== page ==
How can I help my child with their learning?
The COVID-19 pandemic is still impacting children’s learning – here’s what parents and caregivers can do to help
Despite the welcome reopening of schools, children in Jordan, and around the world, are still suffering from the impact of the pandemic, which is negatively affecting their learning and their wellbeing.
It’s not easy for parents or caregivers to help navigate their child through these challenging times and to respond to the fact that, even though they are back in the classroom, worryingly many children are not learning as they should be.
But if this is happening in your household, you are not alone. Many children have experienced some form of learning loss because of the COVID-19 pandemic. For those boys and girls who missed the foundational learning skills of reading, writing and mathematics during school closures, they may be struggling to keep up in their current grade.
However, there are steps that every parent and caregiver can take today to support their child’s lifelong learning. Here are some top tips to help support you to do this from Jane Courtney, Education Manager at UNICEF Jordan.
“There’s no right or wrong way to talk to your child. Show genuine interest. Be curious. Take a few minutes even on a busy day to just sit, chat and listen to your child. It all helps.”
1. Talk to your child... a lot!
Especially in the early years, talking to your child is critical. This is because talking to your child helps build their vocabulary and, the more words they have when they start school, the quicker they will progress. Involve your children in conversations, describe what you’re doing while you’re doing it, speak in full sentences and repeat their words back to them, while adding more – it all helps! Encourage them to reason and to think by asking them open-ended questions and showing interest. In no time, you’ll see your child’s vocabulary expand along with their imagination.
2. Foster a lifelong love of reading
The love of reading is a gift that you can give your child from birth, but the good news is that you can encourage this at any age. Bring books into your home and spend quality time with your child by reading them a story. You can also encourage your child’s confidence in reading in everyday life – from road signs to items in the supermarket. Your encouragement will guide their success.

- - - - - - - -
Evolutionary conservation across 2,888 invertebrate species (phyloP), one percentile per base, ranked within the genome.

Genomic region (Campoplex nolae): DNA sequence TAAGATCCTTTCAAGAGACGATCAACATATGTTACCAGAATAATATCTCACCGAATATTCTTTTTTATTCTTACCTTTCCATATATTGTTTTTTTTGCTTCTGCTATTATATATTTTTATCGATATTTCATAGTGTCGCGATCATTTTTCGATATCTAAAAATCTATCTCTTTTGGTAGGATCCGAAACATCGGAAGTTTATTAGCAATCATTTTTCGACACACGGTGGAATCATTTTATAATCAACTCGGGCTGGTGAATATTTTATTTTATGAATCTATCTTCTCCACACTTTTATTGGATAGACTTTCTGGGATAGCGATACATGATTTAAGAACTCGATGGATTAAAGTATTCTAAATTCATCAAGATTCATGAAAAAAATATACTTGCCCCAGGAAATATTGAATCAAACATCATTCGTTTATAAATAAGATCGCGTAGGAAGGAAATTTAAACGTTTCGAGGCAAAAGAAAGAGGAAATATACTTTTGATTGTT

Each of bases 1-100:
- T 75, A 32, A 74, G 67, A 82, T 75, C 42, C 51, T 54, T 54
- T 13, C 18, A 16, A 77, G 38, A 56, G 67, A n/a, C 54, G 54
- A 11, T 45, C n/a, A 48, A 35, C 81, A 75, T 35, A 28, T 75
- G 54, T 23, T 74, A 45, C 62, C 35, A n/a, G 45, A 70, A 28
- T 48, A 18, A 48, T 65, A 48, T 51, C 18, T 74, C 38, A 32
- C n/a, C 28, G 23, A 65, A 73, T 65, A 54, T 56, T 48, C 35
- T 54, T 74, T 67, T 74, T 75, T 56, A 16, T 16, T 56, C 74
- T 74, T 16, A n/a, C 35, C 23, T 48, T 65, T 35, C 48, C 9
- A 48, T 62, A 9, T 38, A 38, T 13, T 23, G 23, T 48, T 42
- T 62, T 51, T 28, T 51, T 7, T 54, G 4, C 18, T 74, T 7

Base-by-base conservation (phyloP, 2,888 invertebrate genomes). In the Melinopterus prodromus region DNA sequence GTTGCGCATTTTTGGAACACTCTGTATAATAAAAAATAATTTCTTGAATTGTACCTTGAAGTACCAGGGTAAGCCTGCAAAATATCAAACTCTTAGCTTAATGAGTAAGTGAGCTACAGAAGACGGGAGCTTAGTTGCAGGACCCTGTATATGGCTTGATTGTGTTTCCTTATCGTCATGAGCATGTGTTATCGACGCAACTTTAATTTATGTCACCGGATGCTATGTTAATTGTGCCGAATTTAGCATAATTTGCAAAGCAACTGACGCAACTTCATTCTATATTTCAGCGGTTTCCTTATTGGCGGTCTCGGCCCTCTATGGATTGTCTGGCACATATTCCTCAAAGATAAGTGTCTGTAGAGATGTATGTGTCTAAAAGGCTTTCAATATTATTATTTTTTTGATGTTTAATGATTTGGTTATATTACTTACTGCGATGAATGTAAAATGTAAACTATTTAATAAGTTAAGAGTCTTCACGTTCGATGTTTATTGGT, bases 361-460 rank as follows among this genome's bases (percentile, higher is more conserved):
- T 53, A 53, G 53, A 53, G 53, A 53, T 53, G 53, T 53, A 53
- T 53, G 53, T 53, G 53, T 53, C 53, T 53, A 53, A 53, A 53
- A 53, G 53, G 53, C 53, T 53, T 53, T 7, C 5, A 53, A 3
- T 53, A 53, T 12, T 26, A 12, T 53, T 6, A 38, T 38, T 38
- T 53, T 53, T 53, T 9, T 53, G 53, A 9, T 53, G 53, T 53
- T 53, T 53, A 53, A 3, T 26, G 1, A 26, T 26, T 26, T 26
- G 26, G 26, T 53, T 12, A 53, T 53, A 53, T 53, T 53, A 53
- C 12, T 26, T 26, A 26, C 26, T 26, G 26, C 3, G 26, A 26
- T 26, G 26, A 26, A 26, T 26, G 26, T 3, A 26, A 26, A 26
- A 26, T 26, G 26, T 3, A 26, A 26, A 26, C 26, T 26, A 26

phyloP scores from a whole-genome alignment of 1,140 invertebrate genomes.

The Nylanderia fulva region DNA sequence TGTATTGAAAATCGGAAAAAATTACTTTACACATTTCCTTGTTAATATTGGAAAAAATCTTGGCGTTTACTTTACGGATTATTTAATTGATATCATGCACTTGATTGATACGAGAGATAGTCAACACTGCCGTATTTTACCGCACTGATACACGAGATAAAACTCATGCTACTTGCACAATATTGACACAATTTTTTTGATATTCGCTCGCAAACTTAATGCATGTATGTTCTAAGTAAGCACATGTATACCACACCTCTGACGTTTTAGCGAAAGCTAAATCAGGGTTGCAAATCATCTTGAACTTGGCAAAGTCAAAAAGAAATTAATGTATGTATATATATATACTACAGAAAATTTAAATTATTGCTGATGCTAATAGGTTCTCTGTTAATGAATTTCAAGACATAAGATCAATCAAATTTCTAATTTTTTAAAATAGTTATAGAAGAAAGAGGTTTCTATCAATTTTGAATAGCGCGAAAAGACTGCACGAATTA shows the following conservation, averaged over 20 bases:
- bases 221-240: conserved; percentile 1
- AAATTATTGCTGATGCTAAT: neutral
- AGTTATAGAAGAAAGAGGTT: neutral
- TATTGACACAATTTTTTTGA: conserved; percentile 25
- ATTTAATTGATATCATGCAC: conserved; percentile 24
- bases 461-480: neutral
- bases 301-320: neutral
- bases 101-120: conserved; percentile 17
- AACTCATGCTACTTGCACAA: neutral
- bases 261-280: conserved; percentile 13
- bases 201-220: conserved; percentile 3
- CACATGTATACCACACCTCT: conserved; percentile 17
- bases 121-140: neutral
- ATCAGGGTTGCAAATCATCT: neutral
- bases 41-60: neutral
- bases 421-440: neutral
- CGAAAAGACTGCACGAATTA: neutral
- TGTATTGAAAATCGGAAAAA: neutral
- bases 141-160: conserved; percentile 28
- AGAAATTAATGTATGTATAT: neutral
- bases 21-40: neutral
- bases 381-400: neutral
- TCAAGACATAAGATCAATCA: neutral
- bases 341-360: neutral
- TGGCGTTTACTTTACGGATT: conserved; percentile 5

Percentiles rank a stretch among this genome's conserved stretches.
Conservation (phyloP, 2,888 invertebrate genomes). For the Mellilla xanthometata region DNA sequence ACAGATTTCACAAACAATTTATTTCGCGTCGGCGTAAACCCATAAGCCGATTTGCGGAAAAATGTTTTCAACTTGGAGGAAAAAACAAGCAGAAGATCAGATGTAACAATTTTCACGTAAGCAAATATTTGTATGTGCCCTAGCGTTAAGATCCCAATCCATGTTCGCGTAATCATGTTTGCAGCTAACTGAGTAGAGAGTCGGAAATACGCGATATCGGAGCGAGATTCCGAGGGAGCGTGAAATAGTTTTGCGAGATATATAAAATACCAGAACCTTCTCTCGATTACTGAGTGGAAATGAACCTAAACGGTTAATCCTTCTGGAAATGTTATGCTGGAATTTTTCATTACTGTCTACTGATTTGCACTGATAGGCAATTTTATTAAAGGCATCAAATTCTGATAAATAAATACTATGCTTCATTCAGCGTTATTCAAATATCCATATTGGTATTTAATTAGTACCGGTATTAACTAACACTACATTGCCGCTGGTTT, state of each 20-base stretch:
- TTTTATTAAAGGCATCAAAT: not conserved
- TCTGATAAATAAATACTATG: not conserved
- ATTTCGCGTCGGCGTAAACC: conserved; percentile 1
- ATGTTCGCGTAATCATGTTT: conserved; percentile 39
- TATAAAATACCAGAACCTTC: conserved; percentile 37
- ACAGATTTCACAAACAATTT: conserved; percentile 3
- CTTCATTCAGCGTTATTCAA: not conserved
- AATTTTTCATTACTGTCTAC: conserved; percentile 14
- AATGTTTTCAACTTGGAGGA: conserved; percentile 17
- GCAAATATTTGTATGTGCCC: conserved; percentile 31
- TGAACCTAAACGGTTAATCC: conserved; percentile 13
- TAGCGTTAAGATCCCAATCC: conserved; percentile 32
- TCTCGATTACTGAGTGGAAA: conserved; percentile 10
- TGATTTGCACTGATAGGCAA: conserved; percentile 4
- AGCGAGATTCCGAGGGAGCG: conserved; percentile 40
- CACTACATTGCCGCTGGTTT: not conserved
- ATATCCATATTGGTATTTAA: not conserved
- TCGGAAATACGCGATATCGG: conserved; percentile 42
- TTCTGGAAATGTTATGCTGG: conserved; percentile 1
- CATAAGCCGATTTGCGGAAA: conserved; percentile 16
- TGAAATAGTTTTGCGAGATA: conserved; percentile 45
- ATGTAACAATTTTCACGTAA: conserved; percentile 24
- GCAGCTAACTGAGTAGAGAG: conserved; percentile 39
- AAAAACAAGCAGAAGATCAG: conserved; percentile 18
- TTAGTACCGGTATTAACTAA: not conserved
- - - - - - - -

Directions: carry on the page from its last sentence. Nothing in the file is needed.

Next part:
Reading stories is a wonderful way to build vocabulary, comprehension and imagination. Remember that you are a role model for your child – why not set the whole family a challenge to read more and make it fun?
Talk about the book your child is reading. Can they tell you the plot? Describe a character or a scene? Provide an alternative ending or discuss a book cover.
“The best companion in life is a book”
3. Write. Write. Write.
Getting your child to write is crucial for their learning. Young children love to hold a crayon and begin to form letters. Children from the age of 5-7 years can be encouraged to make labels for words in the house or help you write a shopping list. Encourage letter writing and emails. Articulating ideas and being able to describe an idea to another person is a great way for your child to practice using their words in meaningful sentences. This not only enhances their learning, but also boosts their communication skills.
4. Cultivate positive words
While it’s normal to feel anxious about your child’s academic performance, your child will learn more effectively with your support and praise, not your criticism. Share positive words with your child and praise them for what they can do rather than judging them for what they can’t do. Creating a positive environment where they can grow in confidence and be free to learn from their mistakes will set them up for a lifetime of fulfilment and success.
“It is crucial that we do not compare our child and their performance with another classmate, family member or neighbour. We need to praise them for what they can do and motivate them to keep trying when there’s a gap in their knowledge.” - Jane Courtney